Thursday, May 27, 2010

Calvin on Prayer: Why Bother?

I just mentioned Dr. Wayne Grudem's reasoning for why we should pray, I now want to offer John Calvin's.  Calvin raises the question, "If [God] is ready, of his own free will, to assist us, what purpose does it serve to employ our prayers which interrupt the spontaneous to employ our prayers, which interrupt the spontaneous curse of his providence?"

He offers this answer:

The very design of prayer furnishes an easy answer.  Believers do not pray, with the view of informing God about things unknown to him, or of exciting him to do his duty, or of urging him as though he were reluctant.  On the contrary, they pray, in order that they may arouse themselves to seek him, that they may exercise their faith in meditating of his promises, that they may relieve themselves from their anxieties by pouring them into his bosom; in a word that they may declare that from him alone they hope and expect, both for themselves and for others, all good things.  -314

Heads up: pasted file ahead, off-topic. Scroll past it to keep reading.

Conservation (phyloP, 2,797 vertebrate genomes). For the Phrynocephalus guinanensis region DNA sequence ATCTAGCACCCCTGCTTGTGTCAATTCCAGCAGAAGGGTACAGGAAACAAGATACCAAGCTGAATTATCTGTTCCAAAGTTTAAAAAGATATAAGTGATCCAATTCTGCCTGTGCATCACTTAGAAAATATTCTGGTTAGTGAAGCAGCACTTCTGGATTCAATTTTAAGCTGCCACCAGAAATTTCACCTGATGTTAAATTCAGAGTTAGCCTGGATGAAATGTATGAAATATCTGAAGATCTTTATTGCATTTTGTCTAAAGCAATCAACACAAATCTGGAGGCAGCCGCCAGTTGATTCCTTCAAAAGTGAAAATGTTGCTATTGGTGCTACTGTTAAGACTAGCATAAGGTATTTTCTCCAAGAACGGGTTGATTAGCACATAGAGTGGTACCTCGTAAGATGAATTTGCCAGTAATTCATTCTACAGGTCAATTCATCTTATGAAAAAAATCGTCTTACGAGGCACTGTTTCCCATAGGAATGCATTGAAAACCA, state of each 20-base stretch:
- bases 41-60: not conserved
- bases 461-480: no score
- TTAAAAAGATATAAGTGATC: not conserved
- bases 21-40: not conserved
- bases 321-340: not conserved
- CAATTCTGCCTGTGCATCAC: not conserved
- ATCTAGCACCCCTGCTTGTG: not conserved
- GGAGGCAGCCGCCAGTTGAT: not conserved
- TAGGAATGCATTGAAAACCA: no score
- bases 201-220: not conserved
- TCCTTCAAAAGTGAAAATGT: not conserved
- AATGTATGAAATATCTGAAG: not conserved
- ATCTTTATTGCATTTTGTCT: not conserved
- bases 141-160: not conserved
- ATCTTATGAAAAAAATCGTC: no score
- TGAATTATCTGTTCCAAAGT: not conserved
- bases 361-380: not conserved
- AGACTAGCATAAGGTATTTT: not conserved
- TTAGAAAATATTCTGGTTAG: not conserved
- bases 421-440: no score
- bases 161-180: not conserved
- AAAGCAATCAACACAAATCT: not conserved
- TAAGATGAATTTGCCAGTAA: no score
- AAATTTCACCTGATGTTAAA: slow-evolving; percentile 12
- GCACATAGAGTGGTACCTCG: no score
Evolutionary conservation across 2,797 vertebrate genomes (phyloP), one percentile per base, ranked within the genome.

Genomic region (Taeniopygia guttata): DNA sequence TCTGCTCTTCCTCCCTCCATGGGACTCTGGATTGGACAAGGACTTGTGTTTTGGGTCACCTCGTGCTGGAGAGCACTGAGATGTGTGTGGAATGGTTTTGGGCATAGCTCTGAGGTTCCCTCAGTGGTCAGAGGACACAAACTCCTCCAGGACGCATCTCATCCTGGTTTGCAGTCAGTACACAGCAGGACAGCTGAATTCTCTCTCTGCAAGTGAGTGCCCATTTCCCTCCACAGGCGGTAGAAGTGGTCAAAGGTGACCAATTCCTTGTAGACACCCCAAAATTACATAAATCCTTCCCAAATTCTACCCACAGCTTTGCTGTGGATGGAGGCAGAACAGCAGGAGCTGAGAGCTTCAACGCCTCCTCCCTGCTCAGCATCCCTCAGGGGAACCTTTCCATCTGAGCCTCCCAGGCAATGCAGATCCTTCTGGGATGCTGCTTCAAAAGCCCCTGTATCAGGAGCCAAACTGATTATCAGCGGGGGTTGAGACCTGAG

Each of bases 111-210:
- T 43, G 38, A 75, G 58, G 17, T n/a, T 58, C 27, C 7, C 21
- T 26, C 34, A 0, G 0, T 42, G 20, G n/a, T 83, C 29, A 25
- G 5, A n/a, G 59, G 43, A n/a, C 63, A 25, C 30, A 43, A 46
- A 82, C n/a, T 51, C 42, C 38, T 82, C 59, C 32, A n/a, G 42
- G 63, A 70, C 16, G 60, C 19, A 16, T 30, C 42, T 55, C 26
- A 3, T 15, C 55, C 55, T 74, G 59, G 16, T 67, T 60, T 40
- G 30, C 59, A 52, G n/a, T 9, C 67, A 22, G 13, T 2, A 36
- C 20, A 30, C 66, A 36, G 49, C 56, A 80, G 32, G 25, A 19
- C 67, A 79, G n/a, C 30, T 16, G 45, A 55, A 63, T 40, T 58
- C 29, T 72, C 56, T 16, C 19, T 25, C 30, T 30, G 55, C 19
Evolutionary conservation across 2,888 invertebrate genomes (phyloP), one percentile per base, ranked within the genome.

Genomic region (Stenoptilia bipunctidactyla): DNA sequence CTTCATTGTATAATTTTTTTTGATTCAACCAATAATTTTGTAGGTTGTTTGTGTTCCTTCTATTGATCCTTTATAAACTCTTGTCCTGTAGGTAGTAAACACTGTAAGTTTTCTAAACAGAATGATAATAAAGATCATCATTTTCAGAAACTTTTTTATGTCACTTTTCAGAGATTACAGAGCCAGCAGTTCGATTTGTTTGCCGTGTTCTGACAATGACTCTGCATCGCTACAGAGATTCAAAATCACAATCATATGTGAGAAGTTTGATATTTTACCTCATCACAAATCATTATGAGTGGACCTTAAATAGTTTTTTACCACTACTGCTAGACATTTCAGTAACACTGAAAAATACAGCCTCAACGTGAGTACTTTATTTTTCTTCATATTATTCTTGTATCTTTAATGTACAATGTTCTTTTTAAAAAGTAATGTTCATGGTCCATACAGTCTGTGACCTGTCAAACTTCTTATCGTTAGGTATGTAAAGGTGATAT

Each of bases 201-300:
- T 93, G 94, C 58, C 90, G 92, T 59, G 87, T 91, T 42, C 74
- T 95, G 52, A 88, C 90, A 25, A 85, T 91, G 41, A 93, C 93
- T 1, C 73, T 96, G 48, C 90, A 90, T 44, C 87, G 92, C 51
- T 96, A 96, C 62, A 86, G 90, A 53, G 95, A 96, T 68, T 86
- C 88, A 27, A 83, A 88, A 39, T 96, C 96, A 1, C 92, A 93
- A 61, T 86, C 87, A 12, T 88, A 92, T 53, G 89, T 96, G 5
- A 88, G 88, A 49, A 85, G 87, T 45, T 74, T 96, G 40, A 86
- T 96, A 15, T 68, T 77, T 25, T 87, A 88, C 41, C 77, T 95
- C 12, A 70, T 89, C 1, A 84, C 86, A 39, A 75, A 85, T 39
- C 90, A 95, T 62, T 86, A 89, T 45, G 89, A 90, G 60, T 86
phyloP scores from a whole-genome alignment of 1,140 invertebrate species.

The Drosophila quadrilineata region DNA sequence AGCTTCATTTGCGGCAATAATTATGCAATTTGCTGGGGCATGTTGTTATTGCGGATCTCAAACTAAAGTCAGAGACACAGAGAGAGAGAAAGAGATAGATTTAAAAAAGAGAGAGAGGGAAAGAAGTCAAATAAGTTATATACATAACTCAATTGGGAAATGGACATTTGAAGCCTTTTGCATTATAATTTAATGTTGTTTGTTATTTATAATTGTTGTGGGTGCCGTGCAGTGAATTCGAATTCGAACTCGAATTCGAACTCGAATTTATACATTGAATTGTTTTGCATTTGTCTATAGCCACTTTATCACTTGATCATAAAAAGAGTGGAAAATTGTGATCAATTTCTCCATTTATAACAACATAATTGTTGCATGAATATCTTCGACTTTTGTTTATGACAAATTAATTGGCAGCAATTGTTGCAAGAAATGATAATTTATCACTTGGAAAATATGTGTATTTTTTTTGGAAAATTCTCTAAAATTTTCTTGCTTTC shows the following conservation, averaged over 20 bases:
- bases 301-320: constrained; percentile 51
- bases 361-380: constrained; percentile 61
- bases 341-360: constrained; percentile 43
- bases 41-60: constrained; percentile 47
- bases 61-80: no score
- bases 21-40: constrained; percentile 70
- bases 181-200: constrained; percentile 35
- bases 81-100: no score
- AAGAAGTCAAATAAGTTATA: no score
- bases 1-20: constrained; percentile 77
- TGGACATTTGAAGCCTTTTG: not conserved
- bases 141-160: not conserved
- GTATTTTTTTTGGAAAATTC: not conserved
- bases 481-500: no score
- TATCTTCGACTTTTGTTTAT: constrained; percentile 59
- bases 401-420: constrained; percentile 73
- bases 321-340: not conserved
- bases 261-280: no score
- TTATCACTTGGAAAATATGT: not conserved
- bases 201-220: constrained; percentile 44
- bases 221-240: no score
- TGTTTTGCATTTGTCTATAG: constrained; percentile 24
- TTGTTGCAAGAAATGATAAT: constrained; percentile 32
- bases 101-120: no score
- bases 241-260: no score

Interesting perspective.  Prayer, according to Calvin it seems, isn't about getting goodies but about we may seek Him, exercise our faith, relieve ourselves by trusting in His Sovereignty. 

For more:
Grudem on Prayer:  Why Bother?
Is This How We Pray?

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